June 1, 2009

Mixed Messages on Earnings and Consumer Health

Searching for Alpha, June 2009

What's the most likely direction of the markets in the next thirty days? As my family and I prepare for our departure on June 6th for an extended family trip, I find myself wondering where the equity and fixed income markets will be trading when we return later in the month.

There are a number of topics on people's minds right now. First, there is some concern that U.S. government debt will continue to drop in value. I am certainly concerned about this, but my opinion is that Treasury bonds are significantly oversold. The recent seven-year note auction went well, and 10-year rates at 3.73% are still low by historical standards. My view is that bonds will rise in the short term, and will most likely be accompanied by a modest drop in stock prices. Converse to fixed income, equities have gained significant ground and are probably a bit ahead of themselves. In the medium term, we will likely reduce longer-term Treasury positions, but not for another month or so.

More specifically on the equity side, corporate balance sheets remain healthy, the economy is rebounding, and inventories are low, all of which are good signs for earnings. Unfortunately, the health of the consumer is appreciably less bullish. Household debt levels are still high, and expectations for increases in consumer spending are at best modest. I think equity prices will continue to rise but the summer doldrums are upon us, leading me to expect a lower stock market in late June.

One of the better performing sectors in 2009 are senior loan funds. In the past six months, the closed end funds that hold these securities have enjoyed 35% gains. Loans have become a sort of proxy for high-yield debt in the recovery, although unlike junk bonds, the interest rates on loans adjust higher with the general interest rate environment.

To illustrate my point, it's clear that in the recent higher rate environment, loan funds have not been adversely affected, which indicates that if rates ratchet up these returns may continue.

The so-called "natural buyers" of loans (i.e., banks and leveraged vehicles such as collateralized loan obligations) have disappeared, only to be replaced by retail investors, mutual funds, and other market participants. There could indeed be further upside remaining in these positions.

Another issue that has received considerable press is the downgrade of Britain's economic outlook to "negative" from "stable" by Standard and Poor's. There is no doubt that England has credit issues. As unemployment and other payments have risen, tax revenue has fallen. Current debt levels are about 50% of GDP; a ratio of 100% is "incompatible with a triple-A rating," according to S&P. Comparatively, the ratio for the U.S. is about 35%.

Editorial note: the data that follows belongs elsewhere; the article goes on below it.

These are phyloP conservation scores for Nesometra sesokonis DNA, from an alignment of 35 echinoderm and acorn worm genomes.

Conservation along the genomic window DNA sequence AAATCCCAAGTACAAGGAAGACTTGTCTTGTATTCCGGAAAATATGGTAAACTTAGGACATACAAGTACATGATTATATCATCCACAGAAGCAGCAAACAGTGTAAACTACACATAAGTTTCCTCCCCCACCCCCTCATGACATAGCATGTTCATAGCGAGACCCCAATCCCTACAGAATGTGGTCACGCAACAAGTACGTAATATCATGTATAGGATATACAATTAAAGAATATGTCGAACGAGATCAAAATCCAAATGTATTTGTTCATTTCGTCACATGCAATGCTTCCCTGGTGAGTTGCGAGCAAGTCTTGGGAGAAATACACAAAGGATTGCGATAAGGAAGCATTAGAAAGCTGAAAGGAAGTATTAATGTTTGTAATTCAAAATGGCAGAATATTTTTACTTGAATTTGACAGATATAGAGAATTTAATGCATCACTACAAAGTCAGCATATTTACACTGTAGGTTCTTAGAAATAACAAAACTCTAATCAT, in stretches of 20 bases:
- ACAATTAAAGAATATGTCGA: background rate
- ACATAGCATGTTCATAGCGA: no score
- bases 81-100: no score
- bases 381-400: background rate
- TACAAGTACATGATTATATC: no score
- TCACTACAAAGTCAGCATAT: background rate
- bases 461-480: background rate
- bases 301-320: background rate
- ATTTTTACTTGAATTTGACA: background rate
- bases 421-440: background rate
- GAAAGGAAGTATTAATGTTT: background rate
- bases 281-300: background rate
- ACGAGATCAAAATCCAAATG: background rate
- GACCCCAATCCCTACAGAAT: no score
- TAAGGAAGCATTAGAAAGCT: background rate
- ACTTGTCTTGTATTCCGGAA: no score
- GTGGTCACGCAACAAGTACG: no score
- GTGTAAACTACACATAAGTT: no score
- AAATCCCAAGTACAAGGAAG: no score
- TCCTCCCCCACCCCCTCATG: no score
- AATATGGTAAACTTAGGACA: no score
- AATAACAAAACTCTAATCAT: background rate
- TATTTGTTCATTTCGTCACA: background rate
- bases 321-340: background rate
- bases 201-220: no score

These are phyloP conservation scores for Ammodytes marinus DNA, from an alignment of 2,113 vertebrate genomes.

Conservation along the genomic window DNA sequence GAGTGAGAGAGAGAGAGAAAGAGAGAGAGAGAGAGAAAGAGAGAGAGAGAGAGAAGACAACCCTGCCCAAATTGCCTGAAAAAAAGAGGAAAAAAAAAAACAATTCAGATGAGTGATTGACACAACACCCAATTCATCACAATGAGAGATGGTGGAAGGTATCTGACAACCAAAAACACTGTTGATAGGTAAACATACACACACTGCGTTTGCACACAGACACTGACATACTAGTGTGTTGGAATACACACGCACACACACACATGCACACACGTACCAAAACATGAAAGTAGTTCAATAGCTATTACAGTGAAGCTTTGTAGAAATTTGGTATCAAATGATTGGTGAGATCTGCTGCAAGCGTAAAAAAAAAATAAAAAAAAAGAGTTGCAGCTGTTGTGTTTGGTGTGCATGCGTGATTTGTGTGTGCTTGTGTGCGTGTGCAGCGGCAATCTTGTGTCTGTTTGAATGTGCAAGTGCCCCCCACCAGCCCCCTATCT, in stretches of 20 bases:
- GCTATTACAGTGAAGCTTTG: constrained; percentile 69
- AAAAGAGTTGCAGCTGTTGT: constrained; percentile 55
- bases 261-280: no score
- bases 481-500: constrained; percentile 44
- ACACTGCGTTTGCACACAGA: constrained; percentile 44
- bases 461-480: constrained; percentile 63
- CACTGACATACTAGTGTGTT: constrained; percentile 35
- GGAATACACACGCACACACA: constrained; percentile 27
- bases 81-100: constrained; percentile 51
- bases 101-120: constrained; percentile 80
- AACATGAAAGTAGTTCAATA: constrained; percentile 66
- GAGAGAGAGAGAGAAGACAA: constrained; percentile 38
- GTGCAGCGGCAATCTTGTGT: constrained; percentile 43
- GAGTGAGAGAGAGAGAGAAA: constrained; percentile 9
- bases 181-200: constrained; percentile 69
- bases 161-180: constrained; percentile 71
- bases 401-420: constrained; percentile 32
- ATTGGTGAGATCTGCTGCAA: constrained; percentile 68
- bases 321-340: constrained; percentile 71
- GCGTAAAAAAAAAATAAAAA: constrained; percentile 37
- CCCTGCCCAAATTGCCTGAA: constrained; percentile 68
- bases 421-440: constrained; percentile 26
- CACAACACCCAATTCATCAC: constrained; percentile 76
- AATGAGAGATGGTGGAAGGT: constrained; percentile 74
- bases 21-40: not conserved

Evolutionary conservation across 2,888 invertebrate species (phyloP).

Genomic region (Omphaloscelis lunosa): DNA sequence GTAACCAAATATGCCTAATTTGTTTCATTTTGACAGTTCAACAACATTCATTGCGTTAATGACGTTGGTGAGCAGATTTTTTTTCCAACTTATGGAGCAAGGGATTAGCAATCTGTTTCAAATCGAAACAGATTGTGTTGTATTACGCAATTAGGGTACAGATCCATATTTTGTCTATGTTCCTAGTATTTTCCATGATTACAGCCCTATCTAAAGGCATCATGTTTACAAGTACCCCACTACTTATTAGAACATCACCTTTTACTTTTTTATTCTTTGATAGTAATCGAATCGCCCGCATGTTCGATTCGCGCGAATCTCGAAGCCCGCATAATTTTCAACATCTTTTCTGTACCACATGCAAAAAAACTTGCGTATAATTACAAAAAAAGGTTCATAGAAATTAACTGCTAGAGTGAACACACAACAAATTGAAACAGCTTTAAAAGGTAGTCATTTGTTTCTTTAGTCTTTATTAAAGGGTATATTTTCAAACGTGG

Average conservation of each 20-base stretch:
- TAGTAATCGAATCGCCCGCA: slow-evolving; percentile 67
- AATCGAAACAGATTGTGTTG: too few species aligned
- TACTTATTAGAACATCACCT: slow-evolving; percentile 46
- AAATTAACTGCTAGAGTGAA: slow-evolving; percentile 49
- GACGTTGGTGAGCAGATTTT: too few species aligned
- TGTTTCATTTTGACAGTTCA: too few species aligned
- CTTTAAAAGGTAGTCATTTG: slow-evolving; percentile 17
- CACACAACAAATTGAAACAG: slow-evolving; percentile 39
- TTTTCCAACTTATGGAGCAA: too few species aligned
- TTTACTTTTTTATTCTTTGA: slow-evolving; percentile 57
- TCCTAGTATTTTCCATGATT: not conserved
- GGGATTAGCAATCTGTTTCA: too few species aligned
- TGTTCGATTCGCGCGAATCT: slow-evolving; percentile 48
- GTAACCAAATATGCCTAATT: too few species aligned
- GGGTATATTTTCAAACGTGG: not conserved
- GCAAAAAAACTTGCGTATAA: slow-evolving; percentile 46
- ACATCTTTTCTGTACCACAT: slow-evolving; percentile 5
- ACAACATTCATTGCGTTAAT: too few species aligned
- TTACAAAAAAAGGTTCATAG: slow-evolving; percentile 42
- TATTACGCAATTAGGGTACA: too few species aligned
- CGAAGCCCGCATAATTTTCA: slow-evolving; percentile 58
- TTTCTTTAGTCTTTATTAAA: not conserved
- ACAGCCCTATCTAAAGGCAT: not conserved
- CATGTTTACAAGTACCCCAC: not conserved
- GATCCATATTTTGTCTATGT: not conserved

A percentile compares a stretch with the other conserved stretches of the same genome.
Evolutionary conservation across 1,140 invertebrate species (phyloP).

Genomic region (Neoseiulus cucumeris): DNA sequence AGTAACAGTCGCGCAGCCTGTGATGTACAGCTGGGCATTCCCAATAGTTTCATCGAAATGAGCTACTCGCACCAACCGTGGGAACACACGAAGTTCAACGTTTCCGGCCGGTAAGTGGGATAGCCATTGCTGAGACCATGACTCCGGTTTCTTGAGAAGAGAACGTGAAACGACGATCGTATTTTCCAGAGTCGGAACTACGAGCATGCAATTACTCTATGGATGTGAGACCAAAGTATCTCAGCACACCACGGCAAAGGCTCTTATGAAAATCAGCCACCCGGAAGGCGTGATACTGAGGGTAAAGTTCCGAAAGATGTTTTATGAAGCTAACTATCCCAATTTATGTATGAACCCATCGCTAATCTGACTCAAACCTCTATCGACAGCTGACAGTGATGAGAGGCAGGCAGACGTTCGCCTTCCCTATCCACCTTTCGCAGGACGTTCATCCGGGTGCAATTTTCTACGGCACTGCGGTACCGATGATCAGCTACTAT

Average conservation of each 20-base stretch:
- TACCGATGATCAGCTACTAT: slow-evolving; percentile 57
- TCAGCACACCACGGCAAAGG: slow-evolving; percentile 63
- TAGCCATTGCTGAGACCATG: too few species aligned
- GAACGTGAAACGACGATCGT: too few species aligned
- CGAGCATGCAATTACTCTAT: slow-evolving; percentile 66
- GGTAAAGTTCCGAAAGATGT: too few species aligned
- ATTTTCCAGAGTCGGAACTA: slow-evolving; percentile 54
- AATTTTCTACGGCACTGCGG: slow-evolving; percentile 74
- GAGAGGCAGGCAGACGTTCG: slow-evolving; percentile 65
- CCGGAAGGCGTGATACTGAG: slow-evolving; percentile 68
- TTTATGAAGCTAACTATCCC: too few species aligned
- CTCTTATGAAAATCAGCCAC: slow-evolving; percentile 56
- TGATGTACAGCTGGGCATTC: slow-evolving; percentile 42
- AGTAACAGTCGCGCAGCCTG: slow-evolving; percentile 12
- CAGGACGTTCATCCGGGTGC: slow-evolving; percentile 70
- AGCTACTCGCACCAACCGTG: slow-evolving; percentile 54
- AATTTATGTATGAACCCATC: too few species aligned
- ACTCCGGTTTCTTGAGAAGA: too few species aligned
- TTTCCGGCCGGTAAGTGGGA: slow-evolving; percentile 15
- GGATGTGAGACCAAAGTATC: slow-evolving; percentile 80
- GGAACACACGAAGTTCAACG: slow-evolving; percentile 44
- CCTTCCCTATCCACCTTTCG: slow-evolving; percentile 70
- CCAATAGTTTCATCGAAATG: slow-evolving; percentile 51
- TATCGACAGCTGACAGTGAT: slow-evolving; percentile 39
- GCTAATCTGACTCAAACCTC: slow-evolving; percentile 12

As low as the odds are of a British downgrade, the likelihood that the U.S. would see a similar fate is even more miniscule. As the world's leading currency, the U.S. has far greater latitude to increase debt simply by printing more currency. This can't go on forever, and at some point the money supply must contract. The trick is to keep the printing presses rolling long enough to increase economic growth, but not too long for inflation to be a problem. This is a delicate issue, but controlling monetary supply is far easier than adjusting interest rates. Let's hope the current Administration is up to the task.

The Monthly Index Report for May 2009

Index

May-09

QTD

YTD

Description
S&P 500 Index*

5.3%

15.2%

1.8%

Large-cap stocks
DJIA*

4.1%

11.7%

-3.1%

Large-cap stocks
Nasdaq Comp.*

3.3%

16.1%

12.5%

Large-cap tech stocks
Russell 1000 Growth

5.0%

15.0%

10.3%

Large-cap growth stocks
Russell 1000 Value

6.2%

17.6%

-2.2%

Large-cap value stocks
Russell 2000 Growth

3.9%

19.5%

7.9%

Small-cap growth stocks
Russell 2000 Value

2.1%

18.3%

-4.9%

Small-cap value stocks
EAFE

12.0%

26.5%

9.0%

Europe, Australasia & Far East Index
Lehman Aggregate

1.1%

1.6%

2.6%

U.S. Government Bonds
Lehman High Yield

6.7%

19.6%

26.8%

High Yield Corporate Bonds
Calyon Financial Barclay Index**

0.6%

-1.2%

-3.5%

Managed Futures
3-mo. Treasury Bill***

0.0%

0.0%

0.1%

All returns are estimates as of May 29, 2009. *Return numbers do not include dividends.

** Returns are estimates as of May 28, 2009.

Ben Warwick is CIO of Memphis-based Sovereign Wealth Management. He can be reached at ben@searchingforalpha.com.

Reprints Discuss this story
This is where the comments go.